Horse Racing
Top-class contenders ready to clash in G1 Sprinters Stakes

01/10/2020 17:47

This Sunday (4 October) Nakayama Racecourse to the east of Tokyo, will host the G1 Sprinters Stakes (1200m), the first big race of autumn and the second top-level sprint of the year.

Headlining the nominees is the Deep Impact-sired Gran Alegria, seen as most likely to become the first of the late sire’s progeny to land a Group 1 sprint, though she is yet to win one in her eight-race career. The Kazuo Fujisawa-trained champion miler has two top-level wins and comes in first-up off her victory in the G1 Yasuda Kinen (1600m) in early June. She preceded that with a second by a nose in her first sprint, the Group 1 Takamatsunomiya Kinen (1200m) in late March.

The four-year-old looked impressive as she worked over the woodchip flat at Miho under jockey Christophe Lemaire on Wednesday (30 September) for a time of 1m 07.1s over 1000m. “She’s much more relaxed now,” said Fujisawa of his filly, whose fiery temper had often made training difficult earlier in her career.

Running neck and neck in the billing with Gran Alegria is Mozu Superflare, who won her first G1 at her third bid in this year’s Takamatsunomiya Kinen. Unlike Gran Alegria, who will be racing at Nakayama for the first time, Mozu Superflare is not only an experienced sprinter but she has been highly successful over the Nakayama 1200m. Her five previous starts at the venue, all over 1200m, landed her three wins and two seconds, including a half-length second to Tower of London in last year’s Sprinters Stakes. 

Returning after five months off, Mozu Superflare ran second last start to Red en Ciel in the G3 Kitakyushu Kinen (1200m) on 23 August. This time, the five-year-old will have the weight advantage, carrying 4lb less than she did in the Kitakyushu Kinen, whereas Red en Ciel’s burden remains the same.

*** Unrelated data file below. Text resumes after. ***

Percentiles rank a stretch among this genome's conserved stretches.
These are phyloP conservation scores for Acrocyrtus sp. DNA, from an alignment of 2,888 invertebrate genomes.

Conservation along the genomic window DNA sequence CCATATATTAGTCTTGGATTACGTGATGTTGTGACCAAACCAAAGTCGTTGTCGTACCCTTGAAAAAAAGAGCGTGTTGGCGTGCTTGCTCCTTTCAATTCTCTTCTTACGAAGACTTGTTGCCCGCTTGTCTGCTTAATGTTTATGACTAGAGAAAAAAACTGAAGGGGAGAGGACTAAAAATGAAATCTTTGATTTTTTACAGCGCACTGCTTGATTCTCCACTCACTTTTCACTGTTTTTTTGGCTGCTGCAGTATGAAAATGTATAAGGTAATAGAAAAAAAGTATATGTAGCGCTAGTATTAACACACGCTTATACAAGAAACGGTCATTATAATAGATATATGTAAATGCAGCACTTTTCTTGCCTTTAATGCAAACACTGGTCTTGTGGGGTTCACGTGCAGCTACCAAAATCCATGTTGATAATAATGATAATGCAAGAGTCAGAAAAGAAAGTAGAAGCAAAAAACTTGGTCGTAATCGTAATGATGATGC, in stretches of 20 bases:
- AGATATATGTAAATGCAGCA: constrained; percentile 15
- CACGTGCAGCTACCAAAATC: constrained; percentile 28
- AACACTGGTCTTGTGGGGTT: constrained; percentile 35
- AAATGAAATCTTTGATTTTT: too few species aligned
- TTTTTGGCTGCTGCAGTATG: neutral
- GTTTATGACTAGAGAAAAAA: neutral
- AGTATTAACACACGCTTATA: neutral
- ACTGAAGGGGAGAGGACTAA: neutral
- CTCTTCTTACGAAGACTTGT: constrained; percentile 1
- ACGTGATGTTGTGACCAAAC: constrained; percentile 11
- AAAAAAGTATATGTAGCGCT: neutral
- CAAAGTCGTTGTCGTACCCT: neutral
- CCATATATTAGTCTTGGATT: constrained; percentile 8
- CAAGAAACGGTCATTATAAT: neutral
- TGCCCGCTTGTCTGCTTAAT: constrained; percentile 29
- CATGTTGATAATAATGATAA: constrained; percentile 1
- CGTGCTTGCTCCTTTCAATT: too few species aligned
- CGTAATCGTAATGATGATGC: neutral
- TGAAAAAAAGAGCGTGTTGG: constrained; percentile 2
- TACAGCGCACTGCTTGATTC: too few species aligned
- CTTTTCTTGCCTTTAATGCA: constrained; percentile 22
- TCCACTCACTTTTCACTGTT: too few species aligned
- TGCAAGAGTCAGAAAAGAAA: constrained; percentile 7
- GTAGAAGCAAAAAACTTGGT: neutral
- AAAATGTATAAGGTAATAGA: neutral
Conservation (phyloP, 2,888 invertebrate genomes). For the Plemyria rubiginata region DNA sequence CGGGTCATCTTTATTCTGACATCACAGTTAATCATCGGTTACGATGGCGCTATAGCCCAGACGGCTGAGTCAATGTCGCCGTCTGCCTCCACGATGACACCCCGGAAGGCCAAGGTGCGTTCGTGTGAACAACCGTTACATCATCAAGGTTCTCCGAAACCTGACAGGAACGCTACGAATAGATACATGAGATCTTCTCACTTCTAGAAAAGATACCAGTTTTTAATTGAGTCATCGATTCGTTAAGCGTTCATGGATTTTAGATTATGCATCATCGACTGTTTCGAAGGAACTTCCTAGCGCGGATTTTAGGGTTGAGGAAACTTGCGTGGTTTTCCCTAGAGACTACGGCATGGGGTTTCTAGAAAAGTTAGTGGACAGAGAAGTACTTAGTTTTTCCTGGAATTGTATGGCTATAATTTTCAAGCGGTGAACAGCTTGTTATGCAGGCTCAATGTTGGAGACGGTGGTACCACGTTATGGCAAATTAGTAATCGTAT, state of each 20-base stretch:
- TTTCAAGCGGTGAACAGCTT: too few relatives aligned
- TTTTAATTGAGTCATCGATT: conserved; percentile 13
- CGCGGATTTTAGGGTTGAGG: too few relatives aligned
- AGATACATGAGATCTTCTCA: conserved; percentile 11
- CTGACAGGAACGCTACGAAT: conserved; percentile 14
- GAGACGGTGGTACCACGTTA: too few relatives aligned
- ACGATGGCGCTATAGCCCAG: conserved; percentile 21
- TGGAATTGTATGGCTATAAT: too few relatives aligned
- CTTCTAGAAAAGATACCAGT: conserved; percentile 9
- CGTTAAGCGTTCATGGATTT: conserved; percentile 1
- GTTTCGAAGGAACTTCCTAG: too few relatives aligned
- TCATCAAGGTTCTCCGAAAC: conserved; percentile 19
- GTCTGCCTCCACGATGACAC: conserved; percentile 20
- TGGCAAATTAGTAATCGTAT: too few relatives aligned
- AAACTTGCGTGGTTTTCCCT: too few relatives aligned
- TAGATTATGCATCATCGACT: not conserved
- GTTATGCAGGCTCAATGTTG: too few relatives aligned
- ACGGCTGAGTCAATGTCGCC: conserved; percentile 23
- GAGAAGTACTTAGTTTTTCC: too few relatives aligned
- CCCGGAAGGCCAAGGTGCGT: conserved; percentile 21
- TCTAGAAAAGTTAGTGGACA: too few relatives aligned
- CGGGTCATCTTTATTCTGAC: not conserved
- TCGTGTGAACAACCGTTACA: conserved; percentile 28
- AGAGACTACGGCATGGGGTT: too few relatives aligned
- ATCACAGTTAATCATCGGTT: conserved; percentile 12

Mozu Superflare, based at the Ritto Training Centre in western Japan, under the care of trainer Hidetaka Otonashi, breezed up the 800m hill course on Wednesday (30 September) under jockey Fuma Matsuwaka for a time of 50.8s. Working alone, she picked up speed over the first half and finished sharply.

“The main thing was to keep her happy and she felt really good,” Matsuwaka said.

“She has the same rotation as she did last year, but last year she was still a bit heavy – I think she’s better now,” Otonashi said, who has 12 Group 1 wins to his name, is gunning for his first Sprinters Stakes success.

Another popular pick on Sunday is five-year-old Danon Smash, son of champion sprinter Lord Kanaloa whose record time of 1m 06.7s in the 2012 Sprinters Stakes still stands.

Danon Smash, also based at Ritto and trained by Takayuki Yasuda, won his sixth Pattern race last start in the G2 Centaur Stakes (1200m). He beat Meisho Glocke by one length that day, with Mr Melody a neck behind in third. In last year’s Sprinters Stakes, Danon Smash turned in his best G1 result yet, a third-place finish behind Mozu Superflare, by only a neck.

Both Meisho Glocke and last year’s Takamatsunomiya Kinen winner Mr Melody received approving nods from trackmen after this week’s fast work. Diatonic (stablemate to Danon Smash and also by Lord Kanaloa) and Right on Cue, coming off a second in the Keeneland Cup (G3, 1200m) at Sapporo on 30 August, were also lauded in newspaper reports the following day.